Monday, August 31, 2009

Budgeting: Part 8: Handling Cash

"Yesterday is a canceled check; tomorrow is a promissory note;
today is the only cash you have - so spend it wisely."

- Kay Lyons

The proper handling of cash in your budget may seem a little confusing as first, but with a few simple rules, cash items can be handled in a straightforward manner and treated like all other items.

Create a cash account with your budgeting software. Unless you pay for almost everything by check or credit, it's generally a mistake not to create a cash account. Even though we prefer to use as little cash as possible, I'm always surprised at how much cash we actually use. It usually totals around $2,000 each year. Some people are uncomfortable creating a cash account because it's not a "real" account with an account number from a financial institution. Keep in mind that an account can be any logical grouping of assets or liabilities that help you organize and track things. An account doesn't have to involve a statement from a financial institution.

Record ATM withdrawals as transfers to your cash account. Your ATM withdrawals are simply entered as transfers from your checking or savings account to your cash account. If you withdraw money by cashing checks from your own checking account made out to "CASH", then that is handled the same way. There is no spending category associated with an ATM withdrawal because you haven't spent the money on anything yet. It's only a transfer at that point.

Save and record your cash receipts in your cash account. Your cash receipts are entered in the register of your cash account, and you categorize each cash spending receipt just like you would any other kind of spending receipt. This makes it very easy to enter the receipts.

Balance your cash account periodically. Another reason some people don't like cash accounts is that there is no monthly statement to balance. Since there is no statement to remind you how you spent your cash, it's often the case that you can't account for quite a bit of it. Sometimes you lose cash receipts, and sometimes you never get them in the first place. I've heard people complain that they really hate to use a cash account because they never have on hand the amount of cash stated in their account. Over time this divergence grows and can be really misleading. This situation is caused by not balancing the account, which is something you should do periodically. I balance our cash account at the end of every month. All I do is add up how much cash we have lying around at the end of the month and update the cash account balance to that amount. The reconciling transaction is categorized as "not categorized" in our budget. There are some people who get squeamish about this sort of approach because it seems like a hack and not the way to properly balance an account. However, when you update a cash account in this way, it does reflect reality. Based on the best information you have, the value of your cash account is now correct, and the amount that was missing should in fact be assigned to some sort of category such as "uncategorized" or "not categorized".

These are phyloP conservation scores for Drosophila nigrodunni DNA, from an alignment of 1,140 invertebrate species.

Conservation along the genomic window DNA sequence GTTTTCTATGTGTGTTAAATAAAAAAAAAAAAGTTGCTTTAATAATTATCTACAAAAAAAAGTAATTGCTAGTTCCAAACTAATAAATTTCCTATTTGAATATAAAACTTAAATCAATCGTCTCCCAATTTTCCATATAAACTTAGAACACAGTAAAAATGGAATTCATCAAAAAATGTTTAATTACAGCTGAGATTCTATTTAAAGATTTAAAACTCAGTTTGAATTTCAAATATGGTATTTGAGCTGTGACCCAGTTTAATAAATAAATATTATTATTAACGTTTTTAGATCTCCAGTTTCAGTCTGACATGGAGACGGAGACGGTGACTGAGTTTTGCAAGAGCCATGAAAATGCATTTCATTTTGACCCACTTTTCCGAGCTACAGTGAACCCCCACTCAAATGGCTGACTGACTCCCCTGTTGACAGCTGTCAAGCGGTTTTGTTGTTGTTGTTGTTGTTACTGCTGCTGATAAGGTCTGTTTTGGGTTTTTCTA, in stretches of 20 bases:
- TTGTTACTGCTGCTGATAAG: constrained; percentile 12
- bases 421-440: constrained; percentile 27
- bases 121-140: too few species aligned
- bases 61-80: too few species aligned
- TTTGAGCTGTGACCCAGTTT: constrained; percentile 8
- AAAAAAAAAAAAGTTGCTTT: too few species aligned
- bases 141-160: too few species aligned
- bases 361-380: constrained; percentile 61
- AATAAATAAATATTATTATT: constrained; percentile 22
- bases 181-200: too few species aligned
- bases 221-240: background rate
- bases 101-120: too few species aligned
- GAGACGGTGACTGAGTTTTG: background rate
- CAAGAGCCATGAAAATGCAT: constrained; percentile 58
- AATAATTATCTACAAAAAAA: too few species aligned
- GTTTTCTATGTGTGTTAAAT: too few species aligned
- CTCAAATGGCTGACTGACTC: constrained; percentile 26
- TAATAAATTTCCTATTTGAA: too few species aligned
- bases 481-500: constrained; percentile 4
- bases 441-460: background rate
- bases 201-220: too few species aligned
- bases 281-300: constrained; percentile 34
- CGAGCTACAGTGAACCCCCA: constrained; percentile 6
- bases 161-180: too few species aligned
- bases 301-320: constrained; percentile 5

It's possible to track cash expenses without a cash account. In my early years of using Quicken, I actually tracked cash expenses by recording everything inside of ATM withdrawal transactions. This kind of system does work to some extent, but it wastes a lot of your time. Every time you need to enter a cash expense, you have to hunt down an ATM withdrawal that you previously entered as "uncategorized" and then update it to reflect the categorized expense. You often have to split up a single ATM withdrawal into many categories and amounts and you have to keep adjusting the "uncategorized" portion to keep things balanced. You also have to record your spending on the date of the withdrawal, which can be confusing unless the cash was actually spent the same day as the withdrawal. If your cash comes from several checking accounts, you may have to hunt around to find an appropriate withdrawal transaction. All of these steps are horribly inefficient.

It is much easier and faster to use a cash account. If you're not tracking cash expenses at all, a cash account will help you efficiently track those expenses. If you're already tracking your cash expenses, but you're not using a cash account, then creating and using a cash account will probably save you a lot of time and frustration. I would encourage you to start using one soon.

Monday, August 24, 2009

Budgeting: Part 7: Categories

"The small part of ignorance that we arrange
and classify we give the name knowledge."

- Ambrose Bierce

Budgeting articles typically mention that people should not rely on the default list of budget categories that come with their budgeting software. Instead, users are advised to create a list of budget categories that makes sense for them. This is reasonable advice, but how does one determine what works for them? To be sure, you will need some experimentation, but I would offer the following general guidance for creating budget categories.

Use a separate category or subcategory whenever that can help you make better decisions. Here are some typical scenarios where it's worthwhile to have detailed spending information: